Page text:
A looming deadline in the U.S.-China trade conflict kept the U.S. dollar near two-week highs on Wednesday, inflicting fresh losses on emerging markets and sending world stocks lower for the fourth day in a row. Tokyo’s Nikkei lost 0.5 per cent, Hong Kong’s Hang Seng 2.6 per cent, and the Shanghai Composite 1.7 per cent. In Europe, London’s FTSE 100, Germany’s DAX and the Paris CAC 40 were down by between 0.5 and 1.3 per cent by about 6 a.m. ET. New York futures were down. The Canadian dollar was below 76 US cents. Oil extended losses on Wednesday as a tropical storm hitting the U.S. Gulf coast weakened, offsetting support from forecasts of lower U.S. inventories and sanctions against Iran.
WHAT EVERYONE’S TALKING ABOUT
Journalists who embarrass the authorities deserve praise, not arrest
“An essential function of journalism is to expose government secrets. Without reporters publishing information that political leaders would prefer to keep hidden, democratic government would scarcely be possible. That is why the conviction of two reporters in Myanmar is so disturbing. Criminalizing journalism is not only a profound injustice for the journalists involved, it is a blow against democracy itself. The long-running persecution of two Reuters journalists in Myanmar came to a head on Monday when they were found guilty of breaking the country’s official secrets law for reporting on the slaughter of Rohingya civilians by state security forces last year. A judge sentenced Wa Lone, 32, and Kyaw Soe Oo, 28, to seven years in jail – absurd, draconian sentences that speak ill of Myanmar’s judicial system.” – Globe editorial
Soulpepper’s board needs to step up – or step down – for the theatre company to move past #MeToo
“Soulpepper's board of directors wants to look to the future. The #MeToo-rocked Toronto theatre company settled the four civil lawsuits filed against it in July, hired a starry new executive director last week – and will announce a new artistic director in the fall. Unfortunately, for many audience members and donors and artists, there are still too many questions unanswered about the past to turn the page so easily. Now, the board is running out of time to deal with them before these old problems become an albatross around the neck of the new leaders.” – J. Kelly Nestruck (for subscribers)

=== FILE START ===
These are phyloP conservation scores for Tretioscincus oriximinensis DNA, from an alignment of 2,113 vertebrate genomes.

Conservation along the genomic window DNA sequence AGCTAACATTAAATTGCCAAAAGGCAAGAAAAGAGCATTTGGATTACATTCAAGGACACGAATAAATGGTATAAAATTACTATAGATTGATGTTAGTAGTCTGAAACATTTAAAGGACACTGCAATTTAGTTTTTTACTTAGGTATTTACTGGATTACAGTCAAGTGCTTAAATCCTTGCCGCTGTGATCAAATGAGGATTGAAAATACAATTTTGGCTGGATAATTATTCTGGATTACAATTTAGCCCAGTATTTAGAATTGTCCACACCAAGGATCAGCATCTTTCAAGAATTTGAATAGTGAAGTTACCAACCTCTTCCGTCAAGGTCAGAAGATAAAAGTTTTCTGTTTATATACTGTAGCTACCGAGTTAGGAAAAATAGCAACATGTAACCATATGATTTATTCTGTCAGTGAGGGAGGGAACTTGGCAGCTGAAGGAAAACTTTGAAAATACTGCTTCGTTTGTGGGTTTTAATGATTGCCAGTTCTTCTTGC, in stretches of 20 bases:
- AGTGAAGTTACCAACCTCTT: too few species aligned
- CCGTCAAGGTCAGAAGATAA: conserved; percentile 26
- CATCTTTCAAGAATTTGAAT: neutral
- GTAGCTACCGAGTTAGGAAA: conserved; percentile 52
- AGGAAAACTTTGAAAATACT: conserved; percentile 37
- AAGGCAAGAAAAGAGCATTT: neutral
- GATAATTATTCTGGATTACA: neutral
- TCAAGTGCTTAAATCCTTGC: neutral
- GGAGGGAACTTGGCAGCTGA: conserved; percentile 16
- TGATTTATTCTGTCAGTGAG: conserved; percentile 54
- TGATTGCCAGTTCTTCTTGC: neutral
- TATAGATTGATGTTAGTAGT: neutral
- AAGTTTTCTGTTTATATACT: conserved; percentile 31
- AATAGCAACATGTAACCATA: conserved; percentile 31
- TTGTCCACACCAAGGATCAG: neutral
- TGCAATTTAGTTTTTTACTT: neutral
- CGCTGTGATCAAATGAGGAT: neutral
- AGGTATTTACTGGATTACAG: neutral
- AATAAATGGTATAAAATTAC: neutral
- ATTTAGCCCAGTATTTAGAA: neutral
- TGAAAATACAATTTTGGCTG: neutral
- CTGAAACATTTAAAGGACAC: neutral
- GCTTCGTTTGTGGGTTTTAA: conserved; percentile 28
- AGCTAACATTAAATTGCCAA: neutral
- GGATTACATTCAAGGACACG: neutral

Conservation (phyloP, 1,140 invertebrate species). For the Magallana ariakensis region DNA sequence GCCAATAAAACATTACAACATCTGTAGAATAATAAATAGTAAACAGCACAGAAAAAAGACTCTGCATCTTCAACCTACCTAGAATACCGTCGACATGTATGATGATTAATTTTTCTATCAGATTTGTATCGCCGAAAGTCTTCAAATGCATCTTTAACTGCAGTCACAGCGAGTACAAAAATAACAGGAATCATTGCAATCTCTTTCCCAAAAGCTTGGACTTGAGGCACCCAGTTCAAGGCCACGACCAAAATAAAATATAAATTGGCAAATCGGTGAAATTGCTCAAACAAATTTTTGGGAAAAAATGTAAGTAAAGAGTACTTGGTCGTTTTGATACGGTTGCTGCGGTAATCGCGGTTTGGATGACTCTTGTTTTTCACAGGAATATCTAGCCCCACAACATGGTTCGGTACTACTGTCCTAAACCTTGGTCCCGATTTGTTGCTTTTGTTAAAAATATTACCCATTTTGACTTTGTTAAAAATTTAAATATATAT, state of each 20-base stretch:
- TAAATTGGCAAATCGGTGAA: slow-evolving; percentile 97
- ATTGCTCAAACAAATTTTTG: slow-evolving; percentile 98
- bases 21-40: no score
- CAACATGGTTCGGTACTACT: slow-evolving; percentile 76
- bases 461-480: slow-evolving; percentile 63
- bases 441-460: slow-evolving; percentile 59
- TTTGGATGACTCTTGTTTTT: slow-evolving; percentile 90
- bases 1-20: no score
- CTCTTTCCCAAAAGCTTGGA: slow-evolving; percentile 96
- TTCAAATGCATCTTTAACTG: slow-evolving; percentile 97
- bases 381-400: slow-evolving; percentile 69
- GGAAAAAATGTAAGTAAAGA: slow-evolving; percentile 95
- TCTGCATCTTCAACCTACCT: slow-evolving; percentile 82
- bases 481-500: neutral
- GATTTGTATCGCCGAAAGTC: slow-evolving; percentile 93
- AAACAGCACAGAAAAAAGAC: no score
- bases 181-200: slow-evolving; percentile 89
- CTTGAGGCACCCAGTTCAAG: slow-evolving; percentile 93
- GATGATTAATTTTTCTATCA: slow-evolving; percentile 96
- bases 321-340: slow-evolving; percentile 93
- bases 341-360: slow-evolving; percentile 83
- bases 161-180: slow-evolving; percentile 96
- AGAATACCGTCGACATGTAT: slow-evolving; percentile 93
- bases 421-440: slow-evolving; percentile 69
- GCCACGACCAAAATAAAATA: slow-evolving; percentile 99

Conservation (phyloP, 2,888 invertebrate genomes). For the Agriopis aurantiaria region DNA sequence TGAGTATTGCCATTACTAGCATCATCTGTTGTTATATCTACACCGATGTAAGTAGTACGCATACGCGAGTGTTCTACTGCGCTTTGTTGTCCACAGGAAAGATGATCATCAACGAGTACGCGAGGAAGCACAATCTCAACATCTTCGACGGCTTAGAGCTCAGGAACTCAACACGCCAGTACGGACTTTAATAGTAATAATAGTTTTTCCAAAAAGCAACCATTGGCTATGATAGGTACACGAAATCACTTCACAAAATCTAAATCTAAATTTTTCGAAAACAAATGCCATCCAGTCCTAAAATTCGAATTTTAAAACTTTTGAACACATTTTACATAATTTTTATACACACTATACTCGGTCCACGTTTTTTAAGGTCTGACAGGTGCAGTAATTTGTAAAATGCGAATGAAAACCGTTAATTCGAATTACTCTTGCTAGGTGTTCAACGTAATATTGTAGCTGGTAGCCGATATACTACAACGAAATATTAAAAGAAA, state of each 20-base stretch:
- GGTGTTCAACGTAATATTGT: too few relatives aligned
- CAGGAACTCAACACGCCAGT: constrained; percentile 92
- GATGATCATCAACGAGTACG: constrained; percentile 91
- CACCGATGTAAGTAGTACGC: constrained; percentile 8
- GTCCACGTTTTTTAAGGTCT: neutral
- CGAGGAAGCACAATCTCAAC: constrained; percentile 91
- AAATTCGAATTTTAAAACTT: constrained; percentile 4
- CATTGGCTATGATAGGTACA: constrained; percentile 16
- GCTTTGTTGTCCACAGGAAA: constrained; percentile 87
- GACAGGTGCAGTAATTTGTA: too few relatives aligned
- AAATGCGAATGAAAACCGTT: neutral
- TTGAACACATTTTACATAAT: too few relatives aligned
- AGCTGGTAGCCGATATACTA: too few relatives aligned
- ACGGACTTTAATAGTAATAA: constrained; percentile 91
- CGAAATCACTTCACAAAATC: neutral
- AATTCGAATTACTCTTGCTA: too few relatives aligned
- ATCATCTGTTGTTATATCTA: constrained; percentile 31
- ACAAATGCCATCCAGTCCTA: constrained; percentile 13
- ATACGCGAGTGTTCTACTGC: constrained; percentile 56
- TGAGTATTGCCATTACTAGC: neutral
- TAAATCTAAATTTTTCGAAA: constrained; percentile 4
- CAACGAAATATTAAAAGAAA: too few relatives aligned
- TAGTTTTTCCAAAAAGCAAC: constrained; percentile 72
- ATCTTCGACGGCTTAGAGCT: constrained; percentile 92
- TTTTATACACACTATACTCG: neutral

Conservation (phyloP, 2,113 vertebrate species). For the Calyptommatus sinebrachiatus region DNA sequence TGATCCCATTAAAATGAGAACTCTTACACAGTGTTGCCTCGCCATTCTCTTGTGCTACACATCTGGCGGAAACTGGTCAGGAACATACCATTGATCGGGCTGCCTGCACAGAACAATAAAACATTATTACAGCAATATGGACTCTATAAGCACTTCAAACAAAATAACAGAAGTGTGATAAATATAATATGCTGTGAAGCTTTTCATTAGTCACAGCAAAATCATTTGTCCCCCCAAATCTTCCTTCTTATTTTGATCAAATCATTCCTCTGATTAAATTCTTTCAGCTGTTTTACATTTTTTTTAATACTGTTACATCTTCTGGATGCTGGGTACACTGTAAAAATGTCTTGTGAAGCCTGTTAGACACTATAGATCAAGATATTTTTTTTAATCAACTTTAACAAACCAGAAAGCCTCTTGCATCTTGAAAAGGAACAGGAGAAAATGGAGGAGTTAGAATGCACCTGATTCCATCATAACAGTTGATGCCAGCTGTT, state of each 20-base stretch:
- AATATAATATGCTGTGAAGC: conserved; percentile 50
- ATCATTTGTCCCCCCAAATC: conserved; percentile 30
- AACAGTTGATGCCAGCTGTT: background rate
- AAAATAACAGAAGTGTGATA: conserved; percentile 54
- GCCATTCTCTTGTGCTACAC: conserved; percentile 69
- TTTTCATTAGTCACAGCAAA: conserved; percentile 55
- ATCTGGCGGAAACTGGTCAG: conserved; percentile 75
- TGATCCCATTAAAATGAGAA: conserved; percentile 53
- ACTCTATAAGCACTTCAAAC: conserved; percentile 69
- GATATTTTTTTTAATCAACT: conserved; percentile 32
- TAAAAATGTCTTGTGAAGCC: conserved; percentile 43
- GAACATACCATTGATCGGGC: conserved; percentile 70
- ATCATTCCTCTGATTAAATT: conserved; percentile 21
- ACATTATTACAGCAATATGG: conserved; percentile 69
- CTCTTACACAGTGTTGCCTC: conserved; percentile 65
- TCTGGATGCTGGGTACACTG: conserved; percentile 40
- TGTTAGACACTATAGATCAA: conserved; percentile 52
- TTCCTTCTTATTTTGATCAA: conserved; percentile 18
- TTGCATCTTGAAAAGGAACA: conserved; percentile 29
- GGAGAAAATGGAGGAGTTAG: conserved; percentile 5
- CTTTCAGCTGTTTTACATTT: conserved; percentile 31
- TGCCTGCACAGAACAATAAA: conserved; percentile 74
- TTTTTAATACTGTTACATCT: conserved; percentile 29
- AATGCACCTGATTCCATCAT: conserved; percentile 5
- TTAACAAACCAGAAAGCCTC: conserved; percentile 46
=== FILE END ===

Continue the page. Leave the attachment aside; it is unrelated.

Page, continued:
The Trans Mountain ruling was a fiasco
“The 'duty to consult' Indigenous groups is enshrined in the Constitution. It is also an area where the courts have created cloudiness instead of clarity. Today the precise meaning of 'duty to consult' is, if anything, more unclear than ever. This uncertainty means that 'yes' is never final. Courts can and do frequently find that this duty wasn’t met. Even if, like the Trudeau government, you think you’ve made good-faith efforts to go above and beyond, some court can always say you haven’t gone far enough.” – Margaret Wente
Itching to get away? Ten fall deals you’ll want to book now
Fall is typically filled with great travel deals, and this year is no exception. Major airlines like Air Canada, WestJet and Air Transat are offering some major sales on flights to Canada, the U.S., Mexico, the Caribbean and Europe. For Canadians headed to the U.S., there are exclusive deals on trips to Disney parks and the city of Scottsdale, Ariz. Meanwhile, Marriott is offering US$100 food and beverage credits on stays at many of its luxury hotels, from San Diego to Vancouver. Go here for more details on fall deals.
MOMENT IN TIME
Babe Ruth hits first professional home run at Toronto Islands
Sept. 5, 1914: The thing about legends is that their origins can be murky. Because before they became a legend, they were just a regular person, such as George Herman Ruth Jr., when he came to Toronto on this day 104 years ago. Ruth – who had already acquired his nickname "Babe" – was playing for a minor-league team, the Providence Grays in the International League, when they faced the Toronto Maple Leafs at their stadium on the Toronto Islands. In the top of the sixth inning, Ruth, 19, was up to bat. There were two runners on base and two outs when the slugger crushed the ball thrown by Ellis Walter Johnson over the right field fence. It marked Ruth's first home run as a professional in an official game. He and his team went on to win the game 9 to 0. So whatever happened to the ball? Rumours range from the outlandish (it still sits at the bottom of Lake Ontario) to the likely (it was either thrown back into play or nabbed by a fan). Ultimately, the answer is likely lost to history forever as Ruth was still a nobody at the time. – Madeleine White